Everything to Everyone

What is it with this tired and silly objection to feminism as something that makes women be “everything to everyone”? I keep encountering this truly meaningless statement repeated like a mantra on a variety of blogs, including ones that claim to be feminist.

See a few examples:

– Today’s modern woman is expected to be everything to everyone – loving mother, sexy spouse, affectionate companion, capable career woman, faithful daughter, supportive friend, all while looking amazing doing it.

The struggle to be everything to everyone and do it all in six-inch stilettos makes it easy to see how feminism can be viewed as having failed the modern religious woman.

The media icon of the “superwoman” who “had it all” and was everything to everyone: devoted wife, sensuous lover, caring mom, competent professional, fit recreational athlete, while looking and feeling great.

I could post dozens more of links to these statements that all sound completely identical and make absolutely no sense. If you are “everything to everybody”, that would make it kind of hard to be “a devoted wife.” The media probably do not promote adultery in this very patriarchal society, so the “superwoman” in question is probably a devoted wife and a sensuous lover to the same person.

The creators of these weird lists strive so hard to make it seem like liberated feminist women do, indeed, have way too many roles they need to undertake that they simply put a bunch of synonyms together, hoping the readers would be duped into feeling sorry for women who have to be “affectionate companions” and “supportive friends” at the same time. As if it weren’t the same thing.

Since this still doesn’t seem like a long enough list, outlandish verbal contortions like “faithful daughter” appear. What does it even mean? Does a faithful daughter have to struggle to avoid cheating on her parents with other parents? Yes, a harsh struggle, indeed.

As for being a fit athlete in order to be accepted by contemporary society as a liberated woman, this isn’t even funny. If there is a place on earth where athleticism is neither expected nor encouraged in adults, it’s the US. Pretending that non-athletic adult women are somehow stigmatized by the media is just silly.

And what about the six-inch stilettos that the feminist revolution supposedly pushed all of us into? I can only think of a couple of jobs where you can pursue your profession wearing them. For the majority of jobs, however, this kind of footwear is not only not required. It simply isn’t allowed.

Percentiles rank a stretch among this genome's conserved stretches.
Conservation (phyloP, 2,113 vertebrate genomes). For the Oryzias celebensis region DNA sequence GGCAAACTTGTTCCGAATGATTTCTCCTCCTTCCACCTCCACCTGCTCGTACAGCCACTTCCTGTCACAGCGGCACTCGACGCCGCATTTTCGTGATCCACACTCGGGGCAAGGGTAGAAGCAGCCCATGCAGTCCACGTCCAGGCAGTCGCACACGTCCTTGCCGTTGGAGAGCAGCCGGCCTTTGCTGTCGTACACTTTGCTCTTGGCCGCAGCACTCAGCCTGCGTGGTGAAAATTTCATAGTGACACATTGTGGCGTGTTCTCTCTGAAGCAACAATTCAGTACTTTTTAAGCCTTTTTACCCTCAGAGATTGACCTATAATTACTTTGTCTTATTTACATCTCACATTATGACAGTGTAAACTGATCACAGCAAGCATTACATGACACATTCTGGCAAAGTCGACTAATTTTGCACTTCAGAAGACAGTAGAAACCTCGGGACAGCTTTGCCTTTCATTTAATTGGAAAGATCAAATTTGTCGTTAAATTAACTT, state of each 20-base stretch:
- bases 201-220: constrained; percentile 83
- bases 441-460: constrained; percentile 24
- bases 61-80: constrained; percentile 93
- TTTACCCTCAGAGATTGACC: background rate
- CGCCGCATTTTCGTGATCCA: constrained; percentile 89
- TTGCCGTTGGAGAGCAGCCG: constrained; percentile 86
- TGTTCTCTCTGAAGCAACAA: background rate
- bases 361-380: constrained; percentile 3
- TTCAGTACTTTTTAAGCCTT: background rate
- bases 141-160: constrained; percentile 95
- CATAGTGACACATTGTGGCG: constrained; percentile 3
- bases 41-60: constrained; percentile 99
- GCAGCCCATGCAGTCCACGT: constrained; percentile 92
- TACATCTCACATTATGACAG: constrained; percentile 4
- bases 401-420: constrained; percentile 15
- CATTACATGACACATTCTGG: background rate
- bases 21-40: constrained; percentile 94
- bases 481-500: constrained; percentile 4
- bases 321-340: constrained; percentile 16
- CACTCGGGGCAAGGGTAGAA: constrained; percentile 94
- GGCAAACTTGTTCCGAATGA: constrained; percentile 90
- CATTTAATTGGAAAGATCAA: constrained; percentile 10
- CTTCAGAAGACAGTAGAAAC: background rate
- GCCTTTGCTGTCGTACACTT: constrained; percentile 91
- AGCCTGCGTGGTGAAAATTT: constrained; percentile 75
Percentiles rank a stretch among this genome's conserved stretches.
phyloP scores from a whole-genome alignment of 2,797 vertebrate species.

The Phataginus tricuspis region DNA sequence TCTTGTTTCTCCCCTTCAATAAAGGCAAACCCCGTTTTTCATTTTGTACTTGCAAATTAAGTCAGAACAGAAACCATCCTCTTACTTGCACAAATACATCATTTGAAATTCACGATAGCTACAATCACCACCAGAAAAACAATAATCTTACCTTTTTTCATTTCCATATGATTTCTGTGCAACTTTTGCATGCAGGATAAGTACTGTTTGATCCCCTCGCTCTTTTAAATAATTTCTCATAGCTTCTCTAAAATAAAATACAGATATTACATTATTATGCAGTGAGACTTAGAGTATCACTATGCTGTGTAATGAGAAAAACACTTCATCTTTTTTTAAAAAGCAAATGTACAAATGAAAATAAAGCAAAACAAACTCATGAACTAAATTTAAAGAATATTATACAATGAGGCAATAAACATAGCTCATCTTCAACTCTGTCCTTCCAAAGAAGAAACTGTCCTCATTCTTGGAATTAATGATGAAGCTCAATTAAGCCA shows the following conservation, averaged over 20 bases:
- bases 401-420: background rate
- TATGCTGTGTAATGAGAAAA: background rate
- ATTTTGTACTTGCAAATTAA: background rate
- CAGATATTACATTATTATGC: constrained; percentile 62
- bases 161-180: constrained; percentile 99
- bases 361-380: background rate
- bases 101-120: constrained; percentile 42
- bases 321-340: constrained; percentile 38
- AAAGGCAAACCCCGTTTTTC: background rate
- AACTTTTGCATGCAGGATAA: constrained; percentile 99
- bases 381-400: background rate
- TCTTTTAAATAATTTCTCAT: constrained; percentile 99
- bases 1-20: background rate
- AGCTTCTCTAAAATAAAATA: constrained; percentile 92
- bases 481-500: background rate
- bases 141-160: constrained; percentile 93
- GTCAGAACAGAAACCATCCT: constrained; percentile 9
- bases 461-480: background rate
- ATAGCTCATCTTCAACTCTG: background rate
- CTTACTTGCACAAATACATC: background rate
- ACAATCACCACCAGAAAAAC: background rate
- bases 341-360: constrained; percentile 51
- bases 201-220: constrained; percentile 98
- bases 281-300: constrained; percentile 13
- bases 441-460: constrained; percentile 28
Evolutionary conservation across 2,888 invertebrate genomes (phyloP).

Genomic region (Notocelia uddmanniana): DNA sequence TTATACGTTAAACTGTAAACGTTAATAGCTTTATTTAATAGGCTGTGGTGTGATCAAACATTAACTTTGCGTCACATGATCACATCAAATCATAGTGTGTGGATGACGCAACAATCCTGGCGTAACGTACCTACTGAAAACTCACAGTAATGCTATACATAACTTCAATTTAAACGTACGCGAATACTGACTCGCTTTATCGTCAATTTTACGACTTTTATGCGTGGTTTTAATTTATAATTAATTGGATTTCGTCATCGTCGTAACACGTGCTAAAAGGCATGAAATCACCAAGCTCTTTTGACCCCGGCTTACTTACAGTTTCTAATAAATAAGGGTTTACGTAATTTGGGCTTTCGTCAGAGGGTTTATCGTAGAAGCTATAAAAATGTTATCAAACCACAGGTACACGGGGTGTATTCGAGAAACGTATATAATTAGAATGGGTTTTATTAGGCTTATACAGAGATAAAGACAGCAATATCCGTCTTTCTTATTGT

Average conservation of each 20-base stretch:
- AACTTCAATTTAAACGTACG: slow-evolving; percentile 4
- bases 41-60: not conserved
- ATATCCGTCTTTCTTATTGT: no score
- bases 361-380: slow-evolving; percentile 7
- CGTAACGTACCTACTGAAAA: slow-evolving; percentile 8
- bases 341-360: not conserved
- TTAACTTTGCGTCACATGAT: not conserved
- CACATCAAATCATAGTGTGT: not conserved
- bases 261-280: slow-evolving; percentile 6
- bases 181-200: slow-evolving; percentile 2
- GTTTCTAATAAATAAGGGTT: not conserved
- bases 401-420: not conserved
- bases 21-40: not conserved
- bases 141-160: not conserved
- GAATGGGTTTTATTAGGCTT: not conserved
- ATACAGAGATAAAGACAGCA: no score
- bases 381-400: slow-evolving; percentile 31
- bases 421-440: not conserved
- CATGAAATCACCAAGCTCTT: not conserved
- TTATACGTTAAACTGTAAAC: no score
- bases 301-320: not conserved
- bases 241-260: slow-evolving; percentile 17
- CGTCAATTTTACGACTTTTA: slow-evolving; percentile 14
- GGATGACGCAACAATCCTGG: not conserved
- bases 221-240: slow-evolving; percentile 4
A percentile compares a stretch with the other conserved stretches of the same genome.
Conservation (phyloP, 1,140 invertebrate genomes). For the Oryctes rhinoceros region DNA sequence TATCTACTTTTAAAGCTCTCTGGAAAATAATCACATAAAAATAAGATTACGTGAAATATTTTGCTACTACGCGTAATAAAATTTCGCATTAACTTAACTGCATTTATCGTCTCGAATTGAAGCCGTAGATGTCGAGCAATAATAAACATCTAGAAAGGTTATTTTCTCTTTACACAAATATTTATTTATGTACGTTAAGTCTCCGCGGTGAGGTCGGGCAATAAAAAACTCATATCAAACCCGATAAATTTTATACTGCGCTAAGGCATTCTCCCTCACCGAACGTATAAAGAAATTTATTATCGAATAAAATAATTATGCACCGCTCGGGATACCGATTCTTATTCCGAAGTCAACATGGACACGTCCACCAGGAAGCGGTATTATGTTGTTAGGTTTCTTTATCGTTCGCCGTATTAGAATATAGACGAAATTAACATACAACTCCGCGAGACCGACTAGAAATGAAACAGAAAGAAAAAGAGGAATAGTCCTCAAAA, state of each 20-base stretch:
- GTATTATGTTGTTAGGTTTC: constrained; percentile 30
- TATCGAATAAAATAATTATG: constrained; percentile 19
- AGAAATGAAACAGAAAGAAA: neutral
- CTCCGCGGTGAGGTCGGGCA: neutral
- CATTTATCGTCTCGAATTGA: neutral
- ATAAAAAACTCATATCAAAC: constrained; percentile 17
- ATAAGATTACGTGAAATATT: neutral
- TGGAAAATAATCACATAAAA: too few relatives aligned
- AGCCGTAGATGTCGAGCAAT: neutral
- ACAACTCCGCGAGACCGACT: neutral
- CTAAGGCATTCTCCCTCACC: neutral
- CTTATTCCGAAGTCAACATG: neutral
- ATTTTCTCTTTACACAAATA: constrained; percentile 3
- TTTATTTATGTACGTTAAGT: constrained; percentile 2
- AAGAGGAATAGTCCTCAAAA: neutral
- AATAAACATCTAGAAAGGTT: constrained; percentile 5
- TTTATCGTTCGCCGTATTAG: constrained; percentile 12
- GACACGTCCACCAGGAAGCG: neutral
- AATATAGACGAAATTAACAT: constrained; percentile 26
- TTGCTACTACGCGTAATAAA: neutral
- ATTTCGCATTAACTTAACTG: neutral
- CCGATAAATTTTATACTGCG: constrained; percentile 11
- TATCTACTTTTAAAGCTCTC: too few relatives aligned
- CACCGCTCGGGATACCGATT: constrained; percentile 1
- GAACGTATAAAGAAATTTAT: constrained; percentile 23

So what are we left with when we look closely at these claims that feminism expects women to be “everything to everybody”? Nothing but what we expect from men on a daily basis without seeing it as a huge burden: having both a personal and a professional life. Existing both in the private and the public arena without falling apart is something that, in the warped worldview of these quasi-feminists, can easily be accomplished by a man but is too much for the feeble powers of a fragile little lady.

And now my husband will drive me to work where I’m not going to be “everything to everyone” but simply a professor to some and a colleague to others. And believe me, it isn’t that great of a burden at all. It’s actually lots of fun. And nobody forces me into stiletto heels at the entrance.

11 thoughts on “Everything to Everyone”

  1. More than the ‘everything to everyone’ line — which is really quite old — I think what jumps to the eye is the obsession with being attractive. Feminism is looking wonderful in brutal footwear. Who knew.

    When it comes to appearances, the west (well, the US, UK and France that I know of) is an incredibly orthodox place, in the sense that there is no heterogeneity of opinion at all. Looking good is both a means of acquiring power, as well as an index of acquired power, and so all emancipatory discourse is framed, foremost, in terms of attractiveness. I’m sure you’ve heard ‘Big is Beautiful’, and ‘Black is Beautiful’ from an earlier time. This implies that a great deal of derogatory rhetoric is also framed in terms of ugliness. So if a culture as a whole grants such an central role to looks, and then allows its perception of said looks be moulded by corporate interest groups, it’s hardly surprising you’ll see stilettos and perfect grooming at 7PM on a work day as part of the ‘liberated’ discourse.

    And it is in patriarchy’s interest to promote this view of the modern, emancipated woman, because if the central tenet of feminism can be made unachievable for most women, the equality battle is already over.

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    1. After living in a Russian-speaking country until the age of 22, no woman in North America who is not a movie star will look perfectly groomed to me. If you want to see a really insane standard of beauty, welcome to my country.